The supreme as the mother
Worship of the supreme in the form of a mother is one of the oldest cults and has existed across most of the ancient civilisations of the world. The figurine of a mother goddess was found in the excavations at Mohenjodaro, thereby testifying to Her worship in the Indus Valley Civilisation also.
Worship of the mother goddess is central to the Hindu faith as is evident from the numerous temples devoted to Her all over the country. Shaivaites refer to the Goddess as amba which is synonymous with mother. The Vaishnavaites call her as thAyAr (in Tamizh) which once again means mother.
To ancient man and to his modern descendant, the world is a bewildering place with many unseen challenges and dangers lurking around the corner. Faced with many predicaments and pitfalls, man for all his bravado, becomes a child and looks for security from the mother, She who in her infinite mercy will protect Her offspring. To a mother, her children are foremost and she thus never fails her child when it comes to her seeking protection. Thus there is a manifestation of the universal mother for almost any event and occasion. For wealth She is Lakshmi, for intelligence She is Saraswathi and for courage She is Parvathi. When there is an illness She manifests as Shitala or Indrakshi. When worship is offered to the Gods in a sacrificial flame She manifests as Swaha and carries the offerings to them. If the ancestors are being appeased She manifests as Svadha. Mother is omniscient, omnipotent and omnipresent.
It is perhaps in Bengal that the concept of worshipping Devi as mother is most prevalent. In that region, known for its Shakti cult, the Goddess is simply referred to as ?Ma? which means mother. Sri Ramakrishna Paramahamsa was a living example of a realised soul who had long surrendered to the supreme mother.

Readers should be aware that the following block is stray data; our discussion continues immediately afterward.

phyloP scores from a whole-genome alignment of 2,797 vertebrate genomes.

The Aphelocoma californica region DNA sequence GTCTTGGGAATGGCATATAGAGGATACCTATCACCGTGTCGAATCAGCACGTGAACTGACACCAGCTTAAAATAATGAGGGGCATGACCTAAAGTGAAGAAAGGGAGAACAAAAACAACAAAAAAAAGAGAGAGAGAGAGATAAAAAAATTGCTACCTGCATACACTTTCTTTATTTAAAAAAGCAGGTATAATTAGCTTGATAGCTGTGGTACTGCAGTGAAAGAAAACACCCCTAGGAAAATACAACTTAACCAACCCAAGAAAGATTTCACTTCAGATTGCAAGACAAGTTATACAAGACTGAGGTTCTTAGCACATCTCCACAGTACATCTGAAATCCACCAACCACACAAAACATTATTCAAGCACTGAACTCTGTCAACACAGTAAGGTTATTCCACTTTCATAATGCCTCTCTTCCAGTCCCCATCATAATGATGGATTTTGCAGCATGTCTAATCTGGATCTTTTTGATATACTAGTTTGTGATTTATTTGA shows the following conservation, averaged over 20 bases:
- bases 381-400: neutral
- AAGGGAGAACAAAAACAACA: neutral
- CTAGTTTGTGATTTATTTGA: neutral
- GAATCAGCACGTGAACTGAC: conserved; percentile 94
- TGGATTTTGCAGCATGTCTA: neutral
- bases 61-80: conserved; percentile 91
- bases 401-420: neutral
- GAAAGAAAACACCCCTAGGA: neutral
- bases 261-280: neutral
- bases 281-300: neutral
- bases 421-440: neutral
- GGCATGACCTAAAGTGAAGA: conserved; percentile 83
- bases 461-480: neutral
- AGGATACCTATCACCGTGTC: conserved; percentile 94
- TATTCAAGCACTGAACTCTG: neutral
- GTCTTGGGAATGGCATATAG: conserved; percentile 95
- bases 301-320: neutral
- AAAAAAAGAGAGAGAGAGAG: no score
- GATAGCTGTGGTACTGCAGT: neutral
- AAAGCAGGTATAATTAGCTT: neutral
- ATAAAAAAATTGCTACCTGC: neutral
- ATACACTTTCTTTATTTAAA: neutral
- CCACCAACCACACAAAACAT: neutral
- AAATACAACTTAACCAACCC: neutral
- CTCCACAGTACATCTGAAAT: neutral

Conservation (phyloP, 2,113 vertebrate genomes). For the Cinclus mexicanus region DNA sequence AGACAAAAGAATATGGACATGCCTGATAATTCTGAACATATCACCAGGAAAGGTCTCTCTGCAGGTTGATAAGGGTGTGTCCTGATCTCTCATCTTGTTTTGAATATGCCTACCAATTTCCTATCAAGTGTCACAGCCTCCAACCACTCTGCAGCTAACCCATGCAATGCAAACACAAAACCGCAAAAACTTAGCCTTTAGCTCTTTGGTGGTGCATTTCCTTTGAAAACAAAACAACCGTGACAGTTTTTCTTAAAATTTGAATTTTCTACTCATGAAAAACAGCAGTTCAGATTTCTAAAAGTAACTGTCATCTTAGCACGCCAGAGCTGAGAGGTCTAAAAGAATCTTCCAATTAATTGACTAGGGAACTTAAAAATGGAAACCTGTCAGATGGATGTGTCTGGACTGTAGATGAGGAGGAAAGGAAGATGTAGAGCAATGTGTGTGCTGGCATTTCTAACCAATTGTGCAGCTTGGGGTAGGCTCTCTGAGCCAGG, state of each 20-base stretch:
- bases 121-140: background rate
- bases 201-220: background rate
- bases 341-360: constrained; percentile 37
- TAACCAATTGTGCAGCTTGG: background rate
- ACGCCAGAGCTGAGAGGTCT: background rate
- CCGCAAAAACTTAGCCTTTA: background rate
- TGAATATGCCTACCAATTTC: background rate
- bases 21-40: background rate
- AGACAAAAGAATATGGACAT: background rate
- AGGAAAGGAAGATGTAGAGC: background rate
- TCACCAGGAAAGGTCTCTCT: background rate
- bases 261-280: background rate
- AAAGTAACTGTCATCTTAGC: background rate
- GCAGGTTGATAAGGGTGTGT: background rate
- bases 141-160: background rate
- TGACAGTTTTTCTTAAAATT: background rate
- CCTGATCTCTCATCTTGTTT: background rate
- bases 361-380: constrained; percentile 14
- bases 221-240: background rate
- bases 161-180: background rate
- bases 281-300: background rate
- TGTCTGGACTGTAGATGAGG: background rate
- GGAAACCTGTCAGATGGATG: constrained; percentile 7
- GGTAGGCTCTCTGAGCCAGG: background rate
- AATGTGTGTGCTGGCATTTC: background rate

Even the great Adi Sankara bowed to the supreme quality of motherhood. When he took up the orders of a monk, he promised his mother that he would return to her when she needed him. Overcoming the protests of the orthodoxy, Sankara performed the last rites for his mother despite his having long become a monk who had discarded all worldly connections. Many of Sankara?s works are dedicated to the Goddess as the mother and one in particular, the shAradA bhujangaprayAtAShTakam refers to her as the mother repeatedly in stanza after stanza.
Similarly when Kalidasa was belittled as a fool by his wife, it was at the feet of Goddess Kali that he took refuge and emerged from his prayer as a great scholar. The first shlOka that he composed, was the shyAmaLA daNDakam in Her praise.
Given this background it is therefore not surprising that many of the composers in Carnatic Music, dedicated many of their compositions to the Mother Goddess. For Syama Sastry, there was none else in this world other than the Mother, for he was the priest at a temple where She is enshrined as Bangaru Kamakshi in Tanjavur. Most of his compositions are dedicated to Her and among these many of them use words that refer to the Goddess as mother. Two of these namely mAyamma (nATakuranji) and nannu brOva (janaranjani) are featured here.